Smith–Lemli–Opitz syndrome (SLOS) is caused by mutations in the DHCR7 gene leading to deficient
activity of 7-dehydrocholesterol reductase (DHCR7; EC 184.108.40.206), the final enzyme of the cholesterol
biosynthetic pathway, resulting in low cholesterol and high concentrations of its direct precursor
7-dehydrocholesterol in plasma and tissues. We here report mutations identified in the DHCR7 gene
of 13 children diagnosed with SLOS by clinical and biochemical criteria. We found a high frequency
of the previously described IVS8–1 G > C splice acceptor site mutation (two homozygotes, eight
compound heterozygotes). In addition, 13 missense mutations and one splice acceptor mutation were
detected in eleven patients with a mild to moderate SLOS-phenotype. The mutations include three
novel missense mutations (W182L, C183Y, F255L) and one novel splice acceptor site mutation
(IVS8–1 G > T).
Two patients, homozygous for the IVS8–1 G > C mutation, presented with a severe clinical
phenotype and died shortly after birth. Seven patients with a mild to moderate SLOS-phenotype
disclosed compound heterozygosity of the IVS8–1 G > C mutation in combination with different
novel and known missense mutations.
We report a branch site mutation in the gene of the enzyme tyrosine hydroxylase (TH): a −24t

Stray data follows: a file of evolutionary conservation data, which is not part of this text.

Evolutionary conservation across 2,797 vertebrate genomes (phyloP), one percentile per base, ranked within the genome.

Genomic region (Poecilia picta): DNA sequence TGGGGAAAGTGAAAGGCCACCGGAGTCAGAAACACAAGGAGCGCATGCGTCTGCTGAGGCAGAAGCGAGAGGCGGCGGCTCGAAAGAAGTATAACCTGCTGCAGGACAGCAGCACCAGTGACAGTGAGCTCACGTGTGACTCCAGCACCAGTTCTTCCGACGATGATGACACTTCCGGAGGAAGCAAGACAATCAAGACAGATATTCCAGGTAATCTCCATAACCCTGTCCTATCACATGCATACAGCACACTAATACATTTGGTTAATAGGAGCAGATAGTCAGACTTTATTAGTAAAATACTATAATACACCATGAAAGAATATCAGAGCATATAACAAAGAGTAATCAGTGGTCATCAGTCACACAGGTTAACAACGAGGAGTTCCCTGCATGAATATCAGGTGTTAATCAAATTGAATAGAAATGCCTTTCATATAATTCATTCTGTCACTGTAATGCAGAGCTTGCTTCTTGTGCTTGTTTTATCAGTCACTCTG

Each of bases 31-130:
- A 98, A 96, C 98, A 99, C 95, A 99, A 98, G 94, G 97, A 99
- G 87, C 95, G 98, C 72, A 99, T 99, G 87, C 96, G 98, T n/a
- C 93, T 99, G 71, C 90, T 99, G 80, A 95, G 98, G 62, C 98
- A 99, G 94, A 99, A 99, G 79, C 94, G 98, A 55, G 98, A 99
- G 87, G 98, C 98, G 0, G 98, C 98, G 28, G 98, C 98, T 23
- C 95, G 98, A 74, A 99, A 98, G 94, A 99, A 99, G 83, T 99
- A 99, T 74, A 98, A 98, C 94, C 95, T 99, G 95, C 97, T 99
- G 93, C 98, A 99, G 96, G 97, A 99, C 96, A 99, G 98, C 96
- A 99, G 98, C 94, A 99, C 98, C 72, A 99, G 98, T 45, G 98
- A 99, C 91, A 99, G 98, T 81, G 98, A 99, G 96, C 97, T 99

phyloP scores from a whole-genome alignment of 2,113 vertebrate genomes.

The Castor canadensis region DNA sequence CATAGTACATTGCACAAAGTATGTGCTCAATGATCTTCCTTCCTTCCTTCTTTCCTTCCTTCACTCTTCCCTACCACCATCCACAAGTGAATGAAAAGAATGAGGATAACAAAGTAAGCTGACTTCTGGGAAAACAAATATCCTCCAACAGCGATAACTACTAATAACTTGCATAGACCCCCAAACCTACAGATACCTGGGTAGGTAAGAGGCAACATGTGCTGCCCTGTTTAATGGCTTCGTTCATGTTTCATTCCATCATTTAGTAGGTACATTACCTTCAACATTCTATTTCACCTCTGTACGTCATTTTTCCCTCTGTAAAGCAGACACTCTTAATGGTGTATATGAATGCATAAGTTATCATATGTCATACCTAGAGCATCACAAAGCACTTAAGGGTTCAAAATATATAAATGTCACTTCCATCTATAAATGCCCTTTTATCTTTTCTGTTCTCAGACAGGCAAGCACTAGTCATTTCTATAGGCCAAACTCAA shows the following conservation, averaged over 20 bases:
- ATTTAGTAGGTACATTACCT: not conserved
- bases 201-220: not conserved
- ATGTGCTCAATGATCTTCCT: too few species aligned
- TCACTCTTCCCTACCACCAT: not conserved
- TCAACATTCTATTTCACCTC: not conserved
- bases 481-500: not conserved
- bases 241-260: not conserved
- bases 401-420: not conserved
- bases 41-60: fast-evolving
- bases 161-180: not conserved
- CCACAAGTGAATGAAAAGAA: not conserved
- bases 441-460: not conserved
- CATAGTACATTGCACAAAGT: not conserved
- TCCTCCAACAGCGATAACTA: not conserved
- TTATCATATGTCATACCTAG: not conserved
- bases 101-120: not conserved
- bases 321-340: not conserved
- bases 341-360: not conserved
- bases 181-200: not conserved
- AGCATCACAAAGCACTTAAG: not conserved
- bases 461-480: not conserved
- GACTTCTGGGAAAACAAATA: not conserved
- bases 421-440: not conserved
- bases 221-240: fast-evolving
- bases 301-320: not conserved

> a substitution two bases upstream of the adenosine in the branchpoint sequence (BPS) of intron
11. As normal lariat formation is therefore prevented, alternative splicing takes place: use of the BPS
of intron 12 results in skipping of exon 12, whereas the use of a cryptic branch site in intron 11 leads
to partial retention of this intron in the mRNA. This leads in both cases to an aberrant protein
product. In the one case, skipping of exon 12 results in the absence of 32 amino acids. In the other,
retention of 36 nucleotides of intron 11 in the mRNA results in the incorporation of twelve additional
amino acids. The functional consequences of this mutation for the patient, who is also heterozygous
for another previously identified mutation, become apparent in a severe clinical phenotype.
Mutation detection in the Tyrosine Hydroxylase gene (TH) was performed in patients from two
families. DNA sequencing revealed the presence of four novel missense mutations (exon 9 and 14 in
family A, exon 8 and 9 in family B); the mutations were confirmed with restriction enzyme analysis,
and did not occur in control alleles. Three mutations are in the catalytic domain of the enzyme and
one may disturb tetramerization. At the moment, all patients are in the fourth decade of life. For
more than 30 years they have been able to live a normal life with low-dose L-DOPA medication.